Orange Glaze
Juice of one medium juice
Slivers of peel from one orange, zest would probably be fine
¼ c Sugar
1 t orange blossom water

Combine sugar, orange juice and zest in a heavy bottomed saucepan and cook until thick and syrupy.  Remove from heat and add orange blossom water and let cool. If it thickens further to the point of gloopiness, add a 1 T water to thin. Thinly brush glaze on cake and use remaining as a garnish on the side.

Orange Blossom Strained Yogurt  (can be made ahead of time):

1.5 cup Greek yogurt
¼ cup confectioner’s sugar (icing sugar)
1 t orange blossom water

Combine ingredients until blended.  Place mixture in a coffee filter and let sit in a sieve/strainer overnight in fridge until thickened.  Remove from coffee filter, place in container, in fridge and cover until use.

Serving Instructions:

At this point, you can serve the cooled cake with a lightly sweetened ricotta, the Greek yoghurt described above or a crème fraiche ice cream.  I think the cake is better after it has sat a day. If you are going to do that, wrap cake well in foil until you are ready to serve it.



Persian New Year -Ajil or trail mix for hearty fire jumpers

 the last of the crocii

It is all about the flowers, spring, purity, life affirming and the cookies that my mom makes.

Persian New Year is next week. I haven’t blogged about it because I haven’t been very good about keeping up with the biggest challenge to starting the New Year, which is cleaning up your messes from the previous year.

That sounds really vague doesn’t it?

Really, the few weeks leading up to New Year are pretty much the same – clean house, settle debts, make lots of yummy food, prepare altar and get your life in order.  This year, this has evaded me, partially due to travel, partially due to inertia, and mostly due to ennui.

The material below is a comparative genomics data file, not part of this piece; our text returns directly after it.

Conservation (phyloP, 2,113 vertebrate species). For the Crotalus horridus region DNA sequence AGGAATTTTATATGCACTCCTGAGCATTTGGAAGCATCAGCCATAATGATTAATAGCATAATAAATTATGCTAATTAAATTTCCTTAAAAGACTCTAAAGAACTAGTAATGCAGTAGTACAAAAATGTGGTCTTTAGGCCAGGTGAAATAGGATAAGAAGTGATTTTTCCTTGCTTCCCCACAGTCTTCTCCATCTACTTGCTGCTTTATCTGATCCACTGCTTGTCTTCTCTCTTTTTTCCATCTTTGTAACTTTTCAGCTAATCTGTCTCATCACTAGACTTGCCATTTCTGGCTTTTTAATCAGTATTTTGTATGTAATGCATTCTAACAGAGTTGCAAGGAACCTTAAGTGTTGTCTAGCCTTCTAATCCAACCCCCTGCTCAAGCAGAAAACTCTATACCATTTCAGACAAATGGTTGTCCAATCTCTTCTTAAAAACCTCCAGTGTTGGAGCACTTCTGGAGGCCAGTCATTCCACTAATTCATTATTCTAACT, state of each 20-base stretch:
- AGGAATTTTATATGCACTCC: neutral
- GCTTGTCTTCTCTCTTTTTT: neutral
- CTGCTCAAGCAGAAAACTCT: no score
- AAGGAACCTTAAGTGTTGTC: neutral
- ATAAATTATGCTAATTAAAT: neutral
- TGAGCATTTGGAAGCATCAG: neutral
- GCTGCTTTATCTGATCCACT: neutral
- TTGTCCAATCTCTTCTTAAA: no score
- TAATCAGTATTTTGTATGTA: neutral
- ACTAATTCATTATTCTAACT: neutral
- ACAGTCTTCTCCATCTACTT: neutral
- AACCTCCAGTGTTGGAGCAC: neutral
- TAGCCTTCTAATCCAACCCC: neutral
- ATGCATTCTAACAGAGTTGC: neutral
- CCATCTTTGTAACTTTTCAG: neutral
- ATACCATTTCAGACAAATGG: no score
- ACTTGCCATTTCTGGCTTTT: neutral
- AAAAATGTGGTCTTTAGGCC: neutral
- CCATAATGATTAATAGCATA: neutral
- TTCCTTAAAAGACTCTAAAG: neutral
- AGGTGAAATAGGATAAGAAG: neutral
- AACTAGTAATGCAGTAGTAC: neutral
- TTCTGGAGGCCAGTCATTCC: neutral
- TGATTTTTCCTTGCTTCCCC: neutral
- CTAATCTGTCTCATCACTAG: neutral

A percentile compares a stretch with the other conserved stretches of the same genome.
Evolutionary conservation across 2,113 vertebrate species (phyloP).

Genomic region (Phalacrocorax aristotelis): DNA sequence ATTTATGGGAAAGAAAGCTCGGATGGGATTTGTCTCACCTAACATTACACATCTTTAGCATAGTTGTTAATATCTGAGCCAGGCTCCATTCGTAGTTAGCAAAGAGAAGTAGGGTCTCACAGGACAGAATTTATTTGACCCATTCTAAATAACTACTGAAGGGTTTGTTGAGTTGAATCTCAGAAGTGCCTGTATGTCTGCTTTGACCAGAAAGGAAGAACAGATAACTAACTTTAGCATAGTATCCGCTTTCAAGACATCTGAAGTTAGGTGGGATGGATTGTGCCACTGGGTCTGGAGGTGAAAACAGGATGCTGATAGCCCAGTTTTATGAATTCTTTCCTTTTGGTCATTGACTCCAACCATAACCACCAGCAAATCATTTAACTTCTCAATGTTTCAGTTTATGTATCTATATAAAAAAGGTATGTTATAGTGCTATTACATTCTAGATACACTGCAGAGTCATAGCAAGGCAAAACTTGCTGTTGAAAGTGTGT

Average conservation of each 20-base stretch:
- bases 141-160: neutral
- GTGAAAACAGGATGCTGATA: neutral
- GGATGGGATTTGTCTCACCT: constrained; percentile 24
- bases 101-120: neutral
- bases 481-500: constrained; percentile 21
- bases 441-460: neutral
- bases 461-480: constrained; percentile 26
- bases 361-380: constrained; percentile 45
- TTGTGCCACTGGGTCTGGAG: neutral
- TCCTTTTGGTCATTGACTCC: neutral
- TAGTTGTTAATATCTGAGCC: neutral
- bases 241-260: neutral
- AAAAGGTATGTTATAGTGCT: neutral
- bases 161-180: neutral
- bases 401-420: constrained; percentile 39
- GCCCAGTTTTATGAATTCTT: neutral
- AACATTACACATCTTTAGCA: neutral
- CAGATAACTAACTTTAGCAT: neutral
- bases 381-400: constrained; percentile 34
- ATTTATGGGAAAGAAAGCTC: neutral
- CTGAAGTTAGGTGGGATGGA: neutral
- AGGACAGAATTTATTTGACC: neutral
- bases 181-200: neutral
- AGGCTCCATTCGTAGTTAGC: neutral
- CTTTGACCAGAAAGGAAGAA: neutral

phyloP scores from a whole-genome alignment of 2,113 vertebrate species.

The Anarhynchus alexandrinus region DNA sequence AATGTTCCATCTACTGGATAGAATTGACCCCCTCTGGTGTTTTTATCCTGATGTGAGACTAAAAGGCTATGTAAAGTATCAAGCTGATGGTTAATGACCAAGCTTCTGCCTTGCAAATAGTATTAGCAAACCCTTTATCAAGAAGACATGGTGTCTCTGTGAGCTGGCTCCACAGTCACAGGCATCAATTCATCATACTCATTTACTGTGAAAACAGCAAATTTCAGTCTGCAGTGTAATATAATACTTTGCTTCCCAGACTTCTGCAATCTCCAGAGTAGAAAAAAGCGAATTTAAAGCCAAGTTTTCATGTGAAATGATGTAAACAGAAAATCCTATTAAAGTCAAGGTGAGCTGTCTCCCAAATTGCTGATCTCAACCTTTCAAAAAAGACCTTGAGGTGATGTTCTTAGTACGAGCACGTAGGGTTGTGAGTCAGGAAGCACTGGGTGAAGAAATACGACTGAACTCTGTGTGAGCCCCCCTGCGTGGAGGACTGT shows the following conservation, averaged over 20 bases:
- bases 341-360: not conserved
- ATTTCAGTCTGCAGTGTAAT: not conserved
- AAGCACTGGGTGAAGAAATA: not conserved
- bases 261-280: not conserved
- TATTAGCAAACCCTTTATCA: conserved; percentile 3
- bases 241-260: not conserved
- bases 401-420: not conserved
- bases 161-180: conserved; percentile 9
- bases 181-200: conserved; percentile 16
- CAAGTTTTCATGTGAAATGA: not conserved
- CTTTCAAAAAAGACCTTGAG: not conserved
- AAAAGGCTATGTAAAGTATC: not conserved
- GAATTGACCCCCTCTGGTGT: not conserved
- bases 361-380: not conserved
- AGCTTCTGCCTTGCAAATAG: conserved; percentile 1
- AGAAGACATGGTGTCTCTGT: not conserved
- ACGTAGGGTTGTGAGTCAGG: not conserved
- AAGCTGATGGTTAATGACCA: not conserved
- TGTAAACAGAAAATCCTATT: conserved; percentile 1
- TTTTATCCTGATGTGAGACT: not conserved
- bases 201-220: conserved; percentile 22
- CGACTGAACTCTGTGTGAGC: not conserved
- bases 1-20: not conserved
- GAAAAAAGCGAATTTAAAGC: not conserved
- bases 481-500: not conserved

All together it makes for a muddled end to one year and no real clarity to the next.

I think there is no way I can catch up and make it all spic and span by the Spring Equinox. I’m just going to settle for a 70% solution and call it good.


Haft sin 2006

Makeshift haft-sin or altar from New year 2006. We were in Rome, so we winged it. Looks pretty darn good, IMHO.

The last Tuesday night before the New Year is a big deal in Iran – Chahar Shambeh Souri. I call it the Super bowl pre-game, the Rudolph the Red nose Reindeer special before Christmas of Persian New Year.  You build a bonfire in the street, on the beach, in your backyard and you jump over the flames cleansing your health from a pallid and jaundiced to a vigorous and life affirming pink or red.  In my recounting, I call it get rid of the bad juju and move on.  While we can’t always to go to those great lengths of bonfire makings, we try and jump over a candle at home.

The best part of the celebration is the Persian Snack mix that goes along with the event, because gathering wood, making a fire and jumping over it takes a lot of effort.


This year's ajil, the mixture varies year to year, but its all so good.

Ajil, or snack mix is sold all over Iran and is a staple of any Iranian’s diet.  Much like the GORP mixes that are life sustaining foods of coach airline flyers and hikers around the US,  Ajil is nutritious and easy to make. It keeps for a long time and it is hard not to take great handfuls of it at a time.  It calls for a nice mix of salty and sweet components that balance well off each other. Everyone has a little different riff on the mix, but it pretty much consists of equal proportions of various nuts and dried fruits. My mom’s mix this year consists of hazelnuts, almonds, walnuts, pistachios, dried chickpeas, sultanas, raisins and dried tiny figs.  In the past she has added dried cranberries and apricots, but we’re more likely to stick to the standard mix these days.

Ajil for the last Wednesday before the New Year – Ajil Chahar Shambeh Souri

This is a pretty casual recipe, a little of this, a little of that, no need to be precise with measurements, but proportions are important.  Nuts are all shelled; no one needs to work hard at eating this stuff.

 Makes 9.5 cups

1.5 cup walnut halves
1.5 cup almonds (unsalted)
1.5 cup hazelnuts (I like them toasted, unsalted)
1 cup pistachio nuts (salted)
1 cup dried chickpeas. lightly salted (available at Middle Eastern markets)
1 cup sultanas (golden raisins)
1 cup flame raisins (the bigger, the better)
1 cup currants               

Mix all ingredients together in a large bowl until well combined. The chickpeas tend to fall to the bottom of the bowl, so tell your guests to scoop all the way to the bottom to get the proportion of sweet and salty together. My TH leaves the chickpeas behind, go figure. If you have picky eaters, you can leave them out.  Store leftovers in a sealed bag for up to a month, if they last that long.